Judges use such tools as protective “gag” orders, change of venue, special jury selection procedures, and jury sequestration to insulate the trial process from corruption, outside influence, and distortion, observed Dean David Levi in introducing a panel of judges who have presided over high-profile trials. “Are these traditional tools adequate in this era in which we live, when the media is no longer traditional? What are judges to do when some of the parties most interested in the litigation, [members of the media], are not actually before the court and subject to direct supervision?” asked Levi who served 17 years as a federal judge before coming to Duke.

While the judges agreed that there is little they can do to minimize pretrial publicity before charges are laid, once a case is in a judge’s hands, he or she has “to take control of the case immediately,” said Judge Reggie Walton, who recently presided over the trial of Lewis Scooter Libby. “You have to be willing to step up to the plate and take a hard-line position if you feel things are taking place that have the ability to compromise the possibility of a fair trial. I will do my best to accommodate the media, but my bottom line is to make sure that the defendant and the government receive a fair trial.”

Gary Hengstler, director of the Reynolds National Center for the Courts and the Media at the National Judicial College, expressed concern that editorial decisions are often not made in the spirit of public interest, and protective orders may be wholly ineffective. “In the 24-hour news cycle, if the lawyers and witnesses who have the information are not allowed to talk to the media, who is going to talk? Those who want to speculate. To what extent is that counterproductive in terms of informing the public about the trial process so that they have confidence in judicial integrity?” His center is attempting “to educate judges about the media, how to respond, and how to have a judicial strategy for the media,” said Hengstler.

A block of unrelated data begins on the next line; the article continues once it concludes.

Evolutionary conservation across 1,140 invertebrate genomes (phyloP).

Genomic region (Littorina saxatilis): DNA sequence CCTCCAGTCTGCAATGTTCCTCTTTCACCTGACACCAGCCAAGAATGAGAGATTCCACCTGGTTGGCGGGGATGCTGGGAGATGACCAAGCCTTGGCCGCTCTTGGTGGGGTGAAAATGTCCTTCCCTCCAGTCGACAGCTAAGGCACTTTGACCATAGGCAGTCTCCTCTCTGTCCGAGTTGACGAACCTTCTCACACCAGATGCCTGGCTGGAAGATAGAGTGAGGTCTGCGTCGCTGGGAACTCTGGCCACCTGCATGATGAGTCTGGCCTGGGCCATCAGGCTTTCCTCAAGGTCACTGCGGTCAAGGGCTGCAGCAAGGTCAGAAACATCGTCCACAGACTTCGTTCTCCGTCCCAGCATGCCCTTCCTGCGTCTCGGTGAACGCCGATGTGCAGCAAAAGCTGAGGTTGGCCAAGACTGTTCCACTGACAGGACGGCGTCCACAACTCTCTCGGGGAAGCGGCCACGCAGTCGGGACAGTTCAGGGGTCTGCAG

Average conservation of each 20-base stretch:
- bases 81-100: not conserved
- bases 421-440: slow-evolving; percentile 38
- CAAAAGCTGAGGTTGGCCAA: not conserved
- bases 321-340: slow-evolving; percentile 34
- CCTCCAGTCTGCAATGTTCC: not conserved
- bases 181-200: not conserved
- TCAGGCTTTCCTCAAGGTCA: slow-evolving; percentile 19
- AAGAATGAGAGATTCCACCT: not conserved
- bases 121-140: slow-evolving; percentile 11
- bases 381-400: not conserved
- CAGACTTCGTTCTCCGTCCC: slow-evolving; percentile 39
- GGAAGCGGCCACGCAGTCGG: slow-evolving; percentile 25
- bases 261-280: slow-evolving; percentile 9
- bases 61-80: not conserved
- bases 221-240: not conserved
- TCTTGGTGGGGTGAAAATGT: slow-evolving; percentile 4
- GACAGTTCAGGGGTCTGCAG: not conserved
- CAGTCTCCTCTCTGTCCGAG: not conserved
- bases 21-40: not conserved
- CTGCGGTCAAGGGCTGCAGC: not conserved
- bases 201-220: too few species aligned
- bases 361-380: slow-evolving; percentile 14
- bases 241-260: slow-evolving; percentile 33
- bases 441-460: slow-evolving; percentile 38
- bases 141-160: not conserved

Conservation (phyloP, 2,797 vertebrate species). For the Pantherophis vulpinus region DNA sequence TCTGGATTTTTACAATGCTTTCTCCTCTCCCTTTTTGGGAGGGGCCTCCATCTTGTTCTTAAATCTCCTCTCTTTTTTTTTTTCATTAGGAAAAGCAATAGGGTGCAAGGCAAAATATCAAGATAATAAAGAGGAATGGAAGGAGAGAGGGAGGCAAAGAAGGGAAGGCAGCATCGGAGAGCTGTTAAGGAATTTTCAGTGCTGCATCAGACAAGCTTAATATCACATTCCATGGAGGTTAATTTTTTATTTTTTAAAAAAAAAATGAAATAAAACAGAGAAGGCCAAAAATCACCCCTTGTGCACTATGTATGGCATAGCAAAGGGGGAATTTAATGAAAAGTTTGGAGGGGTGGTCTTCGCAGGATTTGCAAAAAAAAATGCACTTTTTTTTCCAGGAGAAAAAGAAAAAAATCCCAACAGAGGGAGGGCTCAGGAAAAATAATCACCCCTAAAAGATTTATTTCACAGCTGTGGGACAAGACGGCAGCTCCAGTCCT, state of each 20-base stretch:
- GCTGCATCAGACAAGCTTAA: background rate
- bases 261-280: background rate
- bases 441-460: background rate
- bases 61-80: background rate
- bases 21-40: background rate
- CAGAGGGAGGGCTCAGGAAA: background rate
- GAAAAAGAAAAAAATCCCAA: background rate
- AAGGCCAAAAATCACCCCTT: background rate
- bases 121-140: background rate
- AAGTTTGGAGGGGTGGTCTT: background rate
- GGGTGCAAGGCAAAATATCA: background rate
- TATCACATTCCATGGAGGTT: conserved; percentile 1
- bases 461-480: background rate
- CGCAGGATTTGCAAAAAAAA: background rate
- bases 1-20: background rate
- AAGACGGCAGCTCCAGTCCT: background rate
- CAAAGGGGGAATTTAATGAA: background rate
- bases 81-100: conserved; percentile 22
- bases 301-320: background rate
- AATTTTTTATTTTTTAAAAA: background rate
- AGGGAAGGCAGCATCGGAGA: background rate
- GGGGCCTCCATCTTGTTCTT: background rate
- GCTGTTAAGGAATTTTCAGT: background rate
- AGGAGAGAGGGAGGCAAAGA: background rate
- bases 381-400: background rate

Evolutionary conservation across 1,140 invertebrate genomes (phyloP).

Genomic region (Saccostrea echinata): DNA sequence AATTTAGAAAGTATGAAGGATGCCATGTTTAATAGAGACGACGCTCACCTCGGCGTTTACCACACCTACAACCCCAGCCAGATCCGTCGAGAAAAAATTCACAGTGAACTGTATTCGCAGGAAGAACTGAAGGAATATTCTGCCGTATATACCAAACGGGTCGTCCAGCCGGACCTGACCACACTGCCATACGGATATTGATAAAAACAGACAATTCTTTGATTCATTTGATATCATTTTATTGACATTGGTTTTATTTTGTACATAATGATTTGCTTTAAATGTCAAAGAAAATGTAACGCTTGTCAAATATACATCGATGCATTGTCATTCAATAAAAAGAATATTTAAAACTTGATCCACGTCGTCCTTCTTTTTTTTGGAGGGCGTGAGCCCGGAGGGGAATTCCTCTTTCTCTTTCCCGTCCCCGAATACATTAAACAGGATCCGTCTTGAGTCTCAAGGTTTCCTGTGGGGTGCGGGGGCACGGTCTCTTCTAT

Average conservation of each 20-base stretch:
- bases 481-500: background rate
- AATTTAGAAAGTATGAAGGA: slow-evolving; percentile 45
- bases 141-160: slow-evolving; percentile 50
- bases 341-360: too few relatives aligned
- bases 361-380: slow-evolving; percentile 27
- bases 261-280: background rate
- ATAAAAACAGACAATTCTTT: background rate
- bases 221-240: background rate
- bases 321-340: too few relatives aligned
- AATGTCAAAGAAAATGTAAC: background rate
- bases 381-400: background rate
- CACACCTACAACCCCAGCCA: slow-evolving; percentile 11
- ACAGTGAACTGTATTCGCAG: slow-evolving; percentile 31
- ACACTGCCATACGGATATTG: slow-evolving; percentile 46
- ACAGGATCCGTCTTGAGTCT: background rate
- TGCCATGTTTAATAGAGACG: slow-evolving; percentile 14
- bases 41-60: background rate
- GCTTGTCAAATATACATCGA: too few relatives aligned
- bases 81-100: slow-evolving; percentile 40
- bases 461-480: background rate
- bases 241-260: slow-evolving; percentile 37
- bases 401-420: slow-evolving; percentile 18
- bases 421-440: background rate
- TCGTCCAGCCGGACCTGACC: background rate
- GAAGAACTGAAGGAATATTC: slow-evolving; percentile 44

Panelists offering European and Canadian perspectives on the tension between a free press and fair trial suggested that the American approach too heavily favors freedom of the press.

“The activities of sections of the media in cases like the Duke lacrosse case, far from performing their legitimate and vital role in a democracy, betray it. This betrayal can have devastating consequences for the individual,” said Gavin Phillipson, a professor of law at the University of Durham in England. “Such examples, to me, represent a betrayal by the press of the First Amendment’s purpose, as lives and liberties are destroyed in the pursuit of stories. More importantly, perhaps, this is accompanied by a stubborn refusal, in most American legal discourse, to reassess the current approach to the First Amendment in the light of such appalling misuses of the license it grants.”

Phillipson noted that in most Western democracies, members of the traditional and new media are severely restricted, and under threat of criminal sanctions if they publish materials that create a “substantial risk” of prejudice to criminal proceedings.

“Looking at the persistent refusal of U.S. law to protect individuals from the effect of media coverage on their trials … [seems] the very opposite of the American respect for the individual and individual liberty,” Phillipson said. “Rather, it looks very much as though the individual, and his or her freedoms and rights are being sacrificed to the commercial interests of the media and the curiosity of the majority.”

Learning from lacrosse